Preprint Article Version 1 This version is not peer-reviewed

In Vitro Anticancer Activity and Mechanism of Action of an Aziridinyl Galactopyranoside

Version 1 : Received: 14 May 2018 / Approved: 15 May 2018 / Online: 15 May 2018 (09:00:29 CEST)

How to cite: Burgos-Morón, E.; Pastor, N.; Orta, M.L.; Jiménez-Alonso, J.J.; Palo-Nieto, C.; Vega-Holm, M.; Vega-Pérez, J.M.; Iglesias-Guerra, F.; Mateos, S.; López-Lázaro, M.; Calderón-Montaño, J.M. In Vitro Anticancer Activity and Mechanism of Action of an Aziridinyl Galactopyranoside. Preprints 2018, 2018050215 (doi: 10.20944/preprints201805.0215.v1). Burgos-Morón, E.; Pastor, N.; Orta, M.L.; Jiménez-Alonso, J.J.; Palo-Nieto, C.; Vega-Holm, M.; Vega-Pérez, J.M.; Iglesias-Guerra, F.; Mateos, S.; López-Lázaro, M.; Calderón-Montaño, J.M. In Vitro Anticancer Activity and Mechanism of Action of an Aziridinyl Galactopyranoside. Preprints 2018, 2018050215 (doi: 10.20944/preprints201805.0215.v1).

Abstract

We recently screened a series of new aziridines β-D-galactopyranoside derivatives for selective anticancer activity and identified 2-methyl-2,3-[N-(4-methylbenzenesulfonyl)imino]propyl 2,3-di-O-benzyl-4,6-O-(S)-benzylidene-β-D-galactopyranoside (AzGalp) as the most promising compound. In this article, we explore possible mechanisms involved in the cytotoxicity of this aziridine and evaluate its selective anticancer activity using cancer cells and normal cells from a variety of tissues. Our data show that AzGalp induces DNA damage (detected with the comet assay). Cells deficient in the DNA repair pathway nucleotide excision repair (NER) were hypersensitive to the cytotoxicity of this compound. These results suggest that AzGalp induces bulky DNA adducts, and that cancer cells lacking a functional NER pathway may be particularly vulnerable to the anticancer effects of this aziridine. Several experiments revealed that neither the generation of oxidative stress nor the inhibition of glycolysis played a significant role in the cytotoxicity of AzGalp. The combinations of AzGalp with either oxaliplatin or 5-fluorouracil slightly improved the ability of both anticancer drugs to selectively kill cancer cells. AzGalp also displayed selective cytotoxicity against a panel of malignant cells versus normal cells; the highest selectivity was observed for two acute promyelocytic leukemia cell lines. Additional preclinical studies are necessary to evaluate the anticancer potential of AzGalp.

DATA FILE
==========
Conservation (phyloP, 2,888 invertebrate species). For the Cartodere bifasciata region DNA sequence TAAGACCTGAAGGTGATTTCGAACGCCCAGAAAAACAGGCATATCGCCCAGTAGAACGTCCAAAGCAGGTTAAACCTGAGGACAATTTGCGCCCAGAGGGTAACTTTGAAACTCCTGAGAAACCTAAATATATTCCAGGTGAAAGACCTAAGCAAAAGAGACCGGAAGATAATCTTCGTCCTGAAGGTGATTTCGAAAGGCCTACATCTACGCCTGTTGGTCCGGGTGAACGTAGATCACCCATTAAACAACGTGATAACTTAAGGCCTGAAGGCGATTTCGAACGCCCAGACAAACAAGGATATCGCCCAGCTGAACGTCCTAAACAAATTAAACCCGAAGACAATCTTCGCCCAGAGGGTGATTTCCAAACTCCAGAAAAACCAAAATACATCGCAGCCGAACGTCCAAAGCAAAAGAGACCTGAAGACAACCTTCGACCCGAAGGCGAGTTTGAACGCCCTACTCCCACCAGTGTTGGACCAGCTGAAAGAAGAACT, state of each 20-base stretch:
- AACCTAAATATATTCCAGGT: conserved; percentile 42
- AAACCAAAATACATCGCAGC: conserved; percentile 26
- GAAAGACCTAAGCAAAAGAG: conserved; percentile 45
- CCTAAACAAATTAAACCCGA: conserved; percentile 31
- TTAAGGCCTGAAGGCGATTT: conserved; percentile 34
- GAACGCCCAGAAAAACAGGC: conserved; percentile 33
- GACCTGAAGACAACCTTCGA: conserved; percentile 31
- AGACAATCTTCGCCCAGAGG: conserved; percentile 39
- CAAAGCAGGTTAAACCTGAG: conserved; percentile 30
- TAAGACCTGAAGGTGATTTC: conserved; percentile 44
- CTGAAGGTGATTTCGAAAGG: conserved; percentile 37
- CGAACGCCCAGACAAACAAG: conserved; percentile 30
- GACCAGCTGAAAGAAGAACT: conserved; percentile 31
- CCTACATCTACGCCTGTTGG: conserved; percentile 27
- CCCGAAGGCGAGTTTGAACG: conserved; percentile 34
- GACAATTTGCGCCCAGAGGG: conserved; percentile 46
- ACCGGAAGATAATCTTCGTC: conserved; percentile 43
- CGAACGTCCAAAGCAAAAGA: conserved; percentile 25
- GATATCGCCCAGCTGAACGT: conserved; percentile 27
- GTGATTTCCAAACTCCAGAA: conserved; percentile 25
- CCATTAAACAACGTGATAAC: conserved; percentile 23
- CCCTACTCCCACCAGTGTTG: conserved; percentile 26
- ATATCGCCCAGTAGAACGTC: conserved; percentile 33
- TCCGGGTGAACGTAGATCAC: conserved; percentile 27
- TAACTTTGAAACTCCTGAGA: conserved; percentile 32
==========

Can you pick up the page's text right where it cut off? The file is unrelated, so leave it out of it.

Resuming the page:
Subject Areas

aziridine; cancer; cytotoxic; cytotoxicity; selectivity; nucleotide excision repair

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